Five years ago, Cliff Clusin realised that his space at 10th and Kimbark Street, where people gathered for meditation, yoga and other contemplative pursuits was not working out too well. With residential quarters above, the room was not effectively soundproofed and active five-year olds were not conducive to quiet, reflective periods.
When a realtor suggested an alternative place on Main Street, Clusin was not initially impressed, but soon changed his mind.
The space used to be a hardware store, and there were still storage numbers formed by tiny nails on the floor. Access was from the rear alley, is convenient for parking in the Municipal lots to the east. Best of all, there was nothing above number 324 Main Street and the space was surprisingly quiet.
So a lease was signed, bathrooms were updated and a
So what is The Meditation Place?
Clusin describes it as a community space with a contemplative bent. And he describes meditation as “the landscape of the present moment”, and he guides newcomers to understand meditation as a natural activity that can be developed with care and practice.
It can also be rented for other events and activities, as well as the classes and sessions described on the website http://www.themeditationplace.org/. In addition to the regular hour-long meditation sessions on Monday and Wednesday at 5:30, Clusin offers an introduction to meditation class for individuals or small groups.
Other meditation classes are offered in various alternative traditions – Tibetan, Shambhala, Lotus Blossom – and newcomers are always very welcome, with instruction offered when required. Some classes are funded by donation, while others require a subscription.
In addition to classes in the more familiar eastern practices of yoga and t’ai chi, other methods to help with relaxation and mindfulness are available at The Meditation Place. The vibrations produced by Crystal Singing Bowls create an opportunity for relaxation and subtle shifts in the psyche, while private sessions in the Alexander Technique are another offering. The Shambhala Meditation Group even has a monthly book group meeting, as well as regular classes.
And how did Clusin, a self-described “natural born accountant” who has built a career working with various non-profit organizations, start to meditate and make it such a major part of his life?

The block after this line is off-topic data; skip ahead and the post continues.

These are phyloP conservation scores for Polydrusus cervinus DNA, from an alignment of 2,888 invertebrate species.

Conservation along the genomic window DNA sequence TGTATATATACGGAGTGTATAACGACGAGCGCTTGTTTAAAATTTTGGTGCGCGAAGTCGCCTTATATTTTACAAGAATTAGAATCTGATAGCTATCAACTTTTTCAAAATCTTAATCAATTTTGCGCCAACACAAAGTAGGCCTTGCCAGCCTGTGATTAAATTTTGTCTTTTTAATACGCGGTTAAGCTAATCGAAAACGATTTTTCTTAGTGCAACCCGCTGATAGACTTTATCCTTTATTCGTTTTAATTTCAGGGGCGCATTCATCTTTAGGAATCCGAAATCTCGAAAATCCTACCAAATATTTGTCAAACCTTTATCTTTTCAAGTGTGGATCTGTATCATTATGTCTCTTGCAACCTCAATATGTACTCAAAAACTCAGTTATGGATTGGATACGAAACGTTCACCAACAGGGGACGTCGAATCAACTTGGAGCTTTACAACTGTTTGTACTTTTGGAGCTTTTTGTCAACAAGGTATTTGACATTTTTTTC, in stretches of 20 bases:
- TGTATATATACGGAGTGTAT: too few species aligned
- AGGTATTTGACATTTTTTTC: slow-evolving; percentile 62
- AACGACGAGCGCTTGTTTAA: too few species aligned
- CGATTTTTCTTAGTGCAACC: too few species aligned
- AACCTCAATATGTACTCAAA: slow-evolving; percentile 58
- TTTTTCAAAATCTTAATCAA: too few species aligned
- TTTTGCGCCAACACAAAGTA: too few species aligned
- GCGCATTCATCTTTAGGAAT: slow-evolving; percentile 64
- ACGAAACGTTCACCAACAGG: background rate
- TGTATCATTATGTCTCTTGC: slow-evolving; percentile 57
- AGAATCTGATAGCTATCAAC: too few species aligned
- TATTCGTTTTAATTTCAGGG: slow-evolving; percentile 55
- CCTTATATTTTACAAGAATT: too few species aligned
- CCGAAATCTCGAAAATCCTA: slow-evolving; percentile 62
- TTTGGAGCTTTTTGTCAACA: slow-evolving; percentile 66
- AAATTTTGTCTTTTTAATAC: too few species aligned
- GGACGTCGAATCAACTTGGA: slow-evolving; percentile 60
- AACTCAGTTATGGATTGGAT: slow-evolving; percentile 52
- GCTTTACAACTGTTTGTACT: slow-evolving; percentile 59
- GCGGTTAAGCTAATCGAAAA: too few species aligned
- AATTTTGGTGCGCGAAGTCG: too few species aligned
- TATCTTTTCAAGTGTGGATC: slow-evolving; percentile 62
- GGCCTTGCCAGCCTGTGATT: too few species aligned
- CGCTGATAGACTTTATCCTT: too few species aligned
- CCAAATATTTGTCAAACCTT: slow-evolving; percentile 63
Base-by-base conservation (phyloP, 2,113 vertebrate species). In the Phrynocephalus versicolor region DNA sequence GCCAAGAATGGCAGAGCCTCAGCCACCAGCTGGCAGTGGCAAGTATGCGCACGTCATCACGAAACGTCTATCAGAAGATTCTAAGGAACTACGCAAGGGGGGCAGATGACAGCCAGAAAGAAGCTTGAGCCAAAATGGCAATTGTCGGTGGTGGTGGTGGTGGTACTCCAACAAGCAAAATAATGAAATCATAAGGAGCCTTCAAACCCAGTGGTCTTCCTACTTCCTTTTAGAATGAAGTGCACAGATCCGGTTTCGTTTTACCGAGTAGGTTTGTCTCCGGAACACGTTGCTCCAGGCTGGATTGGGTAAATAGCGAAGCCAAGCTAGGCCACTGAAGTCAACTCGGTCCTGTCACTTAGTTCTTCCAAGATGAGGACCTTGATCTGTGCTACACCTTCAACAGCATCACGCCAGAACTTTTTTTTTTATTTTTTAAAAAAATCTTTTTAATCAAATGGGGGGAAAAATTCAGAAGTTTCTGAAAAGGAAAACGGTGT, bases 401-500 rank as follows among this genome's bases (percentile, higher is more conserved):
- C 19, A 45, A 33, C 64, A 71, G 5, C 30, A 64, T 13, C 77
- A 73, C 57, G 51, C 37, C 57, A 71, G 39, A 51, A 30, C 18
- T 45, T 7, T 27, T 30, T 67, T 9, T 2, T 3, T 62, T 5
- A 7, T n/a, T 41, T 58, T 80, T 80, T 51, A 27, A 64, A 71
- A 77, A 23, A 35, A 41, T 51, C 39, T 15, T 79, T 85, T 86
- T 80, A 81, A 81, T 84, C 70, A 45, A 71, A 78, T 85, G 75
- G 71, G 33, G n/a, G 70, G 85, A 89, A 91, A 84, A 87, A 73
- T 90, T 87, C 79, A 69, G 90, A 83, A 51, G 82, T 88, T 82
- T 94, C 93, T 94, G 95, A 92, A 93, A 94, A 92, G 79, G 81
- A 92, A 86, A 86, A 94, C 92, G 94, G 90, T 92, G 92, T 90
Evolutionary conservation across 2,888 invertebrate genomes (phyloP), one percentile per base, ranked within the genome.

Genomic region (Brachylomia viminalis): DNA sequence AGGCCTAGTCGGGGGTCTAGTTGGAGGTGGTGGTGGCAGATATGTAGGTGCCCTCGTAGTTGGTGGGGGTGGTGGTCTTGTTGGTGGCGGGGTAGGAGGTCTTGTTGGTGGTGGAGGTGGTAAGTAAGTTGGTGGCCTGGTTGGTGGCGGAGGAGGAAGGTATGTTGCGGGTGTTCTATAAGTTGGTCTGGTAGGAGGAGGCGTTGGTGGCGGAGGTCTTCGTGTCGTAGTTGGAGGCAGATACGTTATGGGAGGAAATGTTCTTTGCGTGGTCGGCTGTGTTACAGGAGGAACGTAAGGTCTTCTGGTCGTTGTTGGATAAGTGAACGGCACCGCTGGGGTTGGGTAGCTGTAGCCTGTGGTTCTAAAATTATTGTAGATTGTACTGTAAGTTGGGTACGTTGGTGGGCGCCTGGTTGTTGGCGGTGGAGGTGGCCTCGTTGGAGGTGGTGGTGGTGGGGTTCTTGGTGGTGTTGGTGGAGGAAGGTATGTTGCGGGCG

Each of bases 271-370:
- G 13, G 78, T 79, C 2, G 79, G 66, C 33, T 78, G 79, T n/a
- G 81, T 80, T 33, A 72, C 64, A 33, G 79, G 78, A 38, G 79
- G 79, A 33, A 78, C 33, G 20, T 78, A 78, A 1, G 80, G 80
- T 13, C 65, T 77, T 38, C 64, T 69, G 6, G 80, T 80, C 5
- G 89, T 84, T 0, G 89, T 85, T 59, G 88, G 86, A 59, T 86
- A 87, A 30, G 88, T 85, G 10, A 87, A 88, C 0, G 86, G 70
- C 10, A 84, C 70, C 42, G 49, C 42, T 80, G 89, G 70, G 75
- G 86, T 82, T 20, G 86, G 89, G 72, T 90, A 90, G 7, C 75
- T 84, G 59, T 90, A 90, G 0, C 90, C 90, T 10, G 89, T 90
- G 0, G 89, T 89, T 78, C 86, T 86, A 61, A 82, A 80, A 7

He was a runner in his youth and discovered meditation at the age of 21. He found that meditation was akin to the solitude and peace he experienced while running alone in the Colorado mountains. He still maintains that the tranquility of being alone in nature brings similar benefits to those of meditation.
Clusin regrets the reliance today on being in constant contact with others through the use of mobile devices and the Internet. He likes to remind people of Frank Lloyd Wright, who said of technology in 1955 “If it keeps up, man will atrophy all his limbs but the push-button finger.”
So can this peaceful oasis in the heart of a Longmont that is getting busier by the day help us all stay calm and stress-free?
Cliff Clusin certainly believes so. Although it may sound counter-intuitive,
Clusin knows from long experience that meditating in a small, supportive group is easier than struggling on one’s own, where household and family distractions are all too likely to creep into the mind. And he is happy to share his knowledge.
For more information about the Meditation Place at 324 Main Street (alley entrance), contact Cliff at firstname.lastname@example.org or (303)246-833, and check out the website at www.themeditationplace.org.
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